8 November 2021

ACT's 95 per cent vaccination rate is only temporary without timely boosters for all

| Karyn Starmer
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Dr Andrew Jeremijenko

Aspen Medical Group Medical Director Dr Andrew Jeremijenko. Photo: Aspen Medical.

While the ACT gives itself a well-deserved collective pat on the back for achieving the milestone of 95 per cent double-dose vaccination for its 12-plus population, medical researchers are warning that without timely booster shots, the population could find itself back to below herd immunity levels and at risk of a third wave.

Research published in The New England Journal of Medicine found Pfizer vaccines offered at least 90 per cent protection against severe COVID-19 cases for at least six months; however, six months after the second Pfizer dose, the vaccine provided less than 20 per cent protection against milder infections of the virus.

The co-author of the research, epidemiologist and Aspen Medical group medical director Andrew Jeremijenko, said that with immunity waning after six months, the effective 95 per cent vaccination rate would start to drop.

“The first groups of essential workers were receiving their second Pfizer dose around April this year so they are due for boosters now. Without boosters, as each individual reaches the six-month mark, they will effectively move out of the 90 per cent protected group and the overall population vaccination rate will progressively slide down to below herd immunity levels,” Dr Jeremijenko said.

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Dr Jeremijenko said the vaccines will remain effective against severe infection, resulting in hospitalisation and death, for longer than six months, but noted with waning effectiveness, the chance of acquiring the virus and passing it on will increase.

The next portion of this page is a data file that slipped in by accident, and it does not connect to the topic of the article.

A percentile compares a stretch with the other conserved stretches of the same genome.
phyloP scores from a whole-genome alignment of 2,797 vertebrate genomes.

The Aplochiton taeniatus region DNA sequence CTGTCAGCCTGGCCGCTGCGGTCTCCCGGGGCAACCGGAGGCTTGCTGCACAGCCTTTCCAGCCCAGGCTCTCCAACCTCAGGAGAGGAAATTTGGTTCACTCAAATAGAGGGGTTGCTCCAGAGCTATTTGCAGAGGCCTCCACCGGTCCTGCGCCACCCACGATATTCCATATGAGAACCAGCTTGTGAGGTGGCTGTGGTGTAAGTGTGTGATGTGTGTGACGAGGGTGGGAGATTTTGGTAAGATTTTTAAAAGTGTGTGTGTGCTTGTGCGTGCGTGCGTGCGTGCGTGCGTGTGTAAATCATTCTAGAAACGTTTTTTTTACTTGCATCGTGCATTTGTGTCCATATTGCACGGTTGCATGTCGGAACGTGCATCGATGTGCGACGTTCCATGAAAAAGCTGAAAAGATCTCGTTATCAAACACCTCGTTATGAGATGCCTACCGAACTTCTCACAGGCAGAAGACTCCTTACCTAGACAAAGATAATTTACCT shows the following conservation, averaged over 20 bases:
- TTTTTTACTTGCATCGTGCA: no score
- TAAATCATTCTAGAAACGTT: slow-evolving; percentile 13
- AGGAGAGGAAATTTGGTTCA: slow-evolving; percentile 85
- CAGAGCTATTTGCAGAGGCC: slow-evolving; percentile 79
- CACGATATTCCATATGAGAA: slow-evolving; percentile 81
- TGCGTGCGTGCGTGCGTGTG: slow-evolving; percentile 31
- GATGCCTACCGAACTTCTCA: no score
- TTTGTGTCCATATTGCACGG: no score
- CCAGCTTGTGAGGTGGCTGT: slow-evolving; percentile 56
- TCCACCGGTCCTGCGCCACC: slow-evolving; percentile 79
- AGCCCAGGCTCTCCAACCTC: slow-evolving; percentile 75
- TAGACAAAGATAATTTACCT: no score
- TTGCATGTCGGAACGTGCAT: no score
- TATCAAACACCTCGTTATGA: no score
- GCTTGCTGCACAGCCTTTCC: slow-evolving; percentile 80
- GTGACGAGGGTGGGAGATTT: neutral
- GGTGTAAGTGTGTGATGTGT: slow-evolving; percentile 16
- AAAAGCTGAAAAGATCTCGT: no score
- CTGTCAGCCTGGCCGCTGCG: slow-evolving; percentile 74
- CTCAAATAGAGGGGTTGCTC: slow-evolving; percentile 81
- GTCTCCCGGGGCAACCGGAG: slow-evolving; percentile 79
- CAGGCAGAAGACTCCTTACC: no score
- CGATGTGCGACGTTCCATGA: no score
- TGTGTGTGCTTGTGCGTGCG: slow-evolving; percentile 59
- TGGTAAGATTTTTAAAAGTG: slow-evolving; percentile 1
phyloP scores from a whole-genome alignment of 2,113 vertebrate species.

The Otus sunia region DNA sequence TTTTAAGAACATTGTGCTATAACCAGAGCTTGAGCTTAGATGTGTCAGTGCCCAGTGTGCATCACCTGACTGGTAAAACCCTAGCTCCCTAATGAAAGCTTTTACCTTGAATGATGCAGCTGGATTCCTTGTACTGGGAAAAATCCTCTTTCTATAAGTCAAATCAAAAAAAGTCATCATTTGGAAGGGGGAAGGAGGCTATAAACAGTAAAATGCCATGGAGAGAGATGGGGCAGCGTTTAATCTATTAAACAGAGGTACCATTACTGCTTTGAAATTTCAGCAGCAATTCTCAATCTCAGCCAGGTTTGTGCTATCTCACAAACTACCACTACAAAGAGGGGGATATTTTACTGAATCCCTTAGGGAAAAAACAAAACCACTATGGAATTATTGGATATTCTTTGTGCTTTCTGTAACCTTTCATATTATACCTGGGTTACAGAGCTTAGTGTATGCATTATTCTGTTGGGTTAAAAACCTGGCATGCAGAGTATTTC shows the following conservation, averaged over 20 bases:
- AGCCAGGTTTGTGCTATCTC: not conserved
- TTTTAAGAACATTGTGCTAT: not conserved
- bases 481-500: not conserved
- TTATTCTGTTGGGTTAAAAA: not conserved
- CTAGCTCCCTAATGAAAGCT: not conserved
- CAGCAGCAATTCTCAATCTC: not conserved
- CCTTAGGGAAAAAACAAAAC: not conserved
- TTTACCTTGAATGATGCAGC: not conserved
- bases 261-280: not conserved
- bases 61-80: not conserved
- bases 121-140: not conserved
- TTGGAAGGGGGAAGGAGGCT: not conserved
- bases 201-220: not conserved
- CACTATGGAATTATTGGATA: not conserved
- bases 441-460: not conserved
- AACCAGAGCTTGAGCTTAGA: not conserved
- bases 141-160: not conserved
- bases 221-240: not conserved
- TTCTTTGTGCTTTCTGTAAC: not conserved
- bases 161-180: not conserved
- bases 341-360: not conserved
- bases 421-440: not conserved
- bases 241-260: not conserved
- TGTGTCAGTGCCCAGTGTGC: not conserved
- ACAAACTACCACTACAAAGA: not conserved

A study undertaken by University of Oxford scientists published in August found that the effectiveness of the Pfizer vaccine declines slightly faster than that of AstraZeneca.

Without booster shots, Dr Jeremijenko suggested Australia may end up with a similar experience to Israel which had a spike in cases six months after its vaccination program started, creating a third wave.

Like Israel, Australia has experienced very low infection levels from the SARS-CoV-2 virus compared with other countries. Dr Jeremijenko says this means boosters are crucial to maintaining herd immunity.

“Places where infection rates were low will be especially reliant on booster shots to prevent further waves,” Dr Jeremijenko said.

This is different for countries like Qatar where SARS-CoV-2 infection rates were higher.

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A Qatar study co-authored by Dr Jeremijenko showed that prior infection was associated with a lower risk for breakthrough infection among persons receiving the mRNA vaccines like Pfizer and Moderna, meaning natural immunity from infection together with vaccination together lasts longer than vaccinated immunity.

Several recent studies showed Moderna’s shot elicits a stronger and longer-lasting immune response than the Pfizer jab. Some scientists believe this is because Moderna’s mRNA dose is more than triple that of Pfizer.

While studies are continuing, Dr Jeremijenko says it was clear that while vaccine efficacy waned over time, every country would probably need to follow Israel’s lead in administering boosters to its entire population with older adults and those in a clinical risk group prioritised for booster doses.

The ACT Government has opened bookings for its booster shot program. People who received the vaccine at least six months ago are now eligible for their top-up.

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My husband and I are both double vaxxed and we both contracted covid. My husband has recovered fairly well but I am still struggling with my recovery. I have very weak muscles and am still very tired all the time. It affects all people differently.

How about I just get a transfusion of Pfizer. Will that do?

Everyone who HAS had both shots already – does need to wait 6 months from their second shot. In our case that means we wait until February. And we were in what was called the 1b grouping. which puts us among the earliest to receive both shots!

In that case, where’s the URGENCY?!

So, I’d respect your posts a whole LOT more, if that factor was incorporated in all future posts by you, Karyn!

That it hasn’t been mentioned up to now, rather diminishes your accuracy and probity!

We WILL have our booster shots – in February. When they will work!!

I’d suggest the urgency is for the 1a frontline workers who were vaccinated in March/April. High risk due to occupation and in need of third jab to manage waning immunity. Don’t want them waiting until after Christmas, or “later” when it is convenient.

The ACT has not achieved herd immunity for Covid. Nowhere in the world has achieved herd immunity.

It’s fine to promote the benefits of vaccination amd booster shots, but at least be honest about why.

Too right, Chewy and see above for another factor.

My Pfizer shares !

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